February 27, 2015
Life can be pretty amazing. I just picked up a large box from the post office. This comes after posting about being only able to afford making 3 care bags this week. I have no idea how this person got all these things for the homeless in this box.
22 fruit snacks,
3 chicken salad kits
3 tuna salad kits
dark chocolate, raspberry truffles
16 individual Jif peanut butter servings
15 slim jim’s
10 packs of honey roasted peanuts
12 pudding cups
12 pack variety of crackers
2 boxes of Swiss rolls
2 boxes of honey buns
12 pack of cheese crackers
24 pack of chew granola bars
12 pack of crunchy granola bars
16 pack of rice Krispy treats
20 pack of cheez its/cookies
16 pack of pop tarts
40 individual drink mixes
5, 40 count baby wipes
8 pack of tissue
6 pairs of winter socks!
Thank you! Thank you! Please tell me who you are. I’m so appreciative of this gesture and all the time and energy you spent putting this together.
care-bags.org, #ShareTheCare, #carebags
Today is the 91st week of making and delivering care bags for the homeless of Logan Square, Chicago. February 26, 2015 makes over 488 care bags with dozens of nutritious snacks and treats, toiletries and assistance information delivered.
I was only able to afford to make 3 care bags this week. Its important to me me to make a few care bags rather than none at all. If I’m able Ill try to make a few more next week to make up for this week.
February 21, 2015
I’ve been writing this post in my head for the past hour. Even now, I’m not sure how to proceed. For the first part of the day I met a friend, Meegan Czop, the Director of Business Development at ReBuilding Exchange for a donation of firewood for the homeless. They were great, allowing me to pick scrap wood to be used by the homeless with an ongoing invitation to help myself to more.
This wood will provide much needed warmth for these sever Chicago temperatures. As a woodworker myself, I’m pressed to find a more noble use of wood, than to provide warmth when its needed so badly.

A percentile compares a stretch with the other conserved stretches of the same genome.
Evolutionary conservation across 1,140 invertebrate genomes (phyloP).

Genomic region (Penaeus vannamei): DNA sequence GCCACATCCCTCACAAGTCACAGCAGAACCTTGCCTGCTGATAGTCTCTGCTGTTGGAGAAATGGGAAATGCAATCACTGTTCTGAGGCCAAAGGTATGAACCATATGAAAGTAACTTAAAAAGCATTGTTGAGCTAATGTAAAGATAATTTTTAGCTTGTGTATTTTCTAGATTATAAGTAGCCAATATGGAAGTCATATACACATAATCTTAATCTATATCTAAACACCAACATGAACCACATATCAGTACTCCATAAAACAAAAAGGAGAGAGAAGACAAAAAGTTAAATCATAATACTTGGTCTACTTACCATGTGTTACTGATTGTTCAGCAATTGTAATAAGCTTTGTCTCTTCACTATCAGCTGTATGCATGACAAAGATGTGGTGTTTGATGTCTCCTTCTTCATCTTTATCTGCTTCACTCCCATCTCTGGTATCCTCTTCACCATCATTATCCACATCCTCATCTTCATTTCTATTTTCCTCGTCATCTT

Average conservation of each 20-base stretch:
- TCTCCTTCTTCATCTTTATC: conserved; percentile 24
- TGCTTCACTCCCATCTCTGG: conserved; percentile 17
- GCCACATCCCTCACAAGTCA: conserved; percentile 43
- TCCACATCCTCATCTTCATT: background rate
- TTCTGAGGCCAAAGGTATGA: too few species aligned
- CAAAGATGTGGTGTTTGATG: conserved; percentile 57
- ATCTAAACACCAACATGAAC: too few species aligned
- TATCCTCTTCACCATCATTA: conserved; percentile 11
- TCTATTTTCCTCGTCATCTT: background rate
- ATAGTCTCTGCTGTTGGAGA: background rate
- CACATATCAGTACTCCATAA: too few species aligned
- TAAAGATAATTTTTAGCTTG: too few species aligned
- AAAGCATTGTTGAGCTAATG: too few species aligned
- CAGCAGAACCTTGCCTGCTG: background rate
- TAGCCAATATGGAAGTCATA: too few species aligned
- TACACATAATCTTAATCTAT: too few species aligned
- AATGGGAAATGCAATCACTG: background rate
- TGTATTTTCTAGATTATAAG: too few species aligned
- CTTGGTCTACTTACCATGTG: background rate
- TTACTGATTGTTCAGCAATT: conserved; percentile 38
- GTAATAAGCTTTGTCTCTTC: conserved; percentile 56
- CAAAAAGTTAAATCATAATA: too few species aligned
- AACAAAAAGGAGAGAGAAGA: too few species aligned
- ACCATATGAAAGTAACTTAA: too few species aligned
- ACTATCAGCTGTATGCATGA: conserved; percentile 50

I delivered the wood to the encampment where Norman, Marvin, Rocky and Roger sleep. Non of them were around so I took a couple quick pictures to share with you after I dropped off the wood scraps. Its under a highway, tucked away from passersby. The wind whips through and I’m freezing but in their presence I never show I’m cold. Like most places in the city, there are rats sprinting from one cluster of garbage to another. Its loud and cluttered with a strange array of objects. Its unsettling to see a couple beds laying on the ground. There is a buildup of things discarded by others, office chairs, pallets, etc. This is a temporary spot to sleep; the city could get word of this and come by without warning to remove all the beds and structures. I’m hoping because of the cold temperatures, those workers or the city are “looking the other way”. The homeless far outnumber the shelters. These overcrowded shelters are stretched to provide beds and complete the task by often imitating an environment that is closer to a prison than a welcoming place to rest. In most shelters you are asked to leave by 5:00 am and there is the worry of theft and violence. Complicate the scenario even more with limited space, mental health issues and addiction and you learn why people are sleeping outside during extreme weather.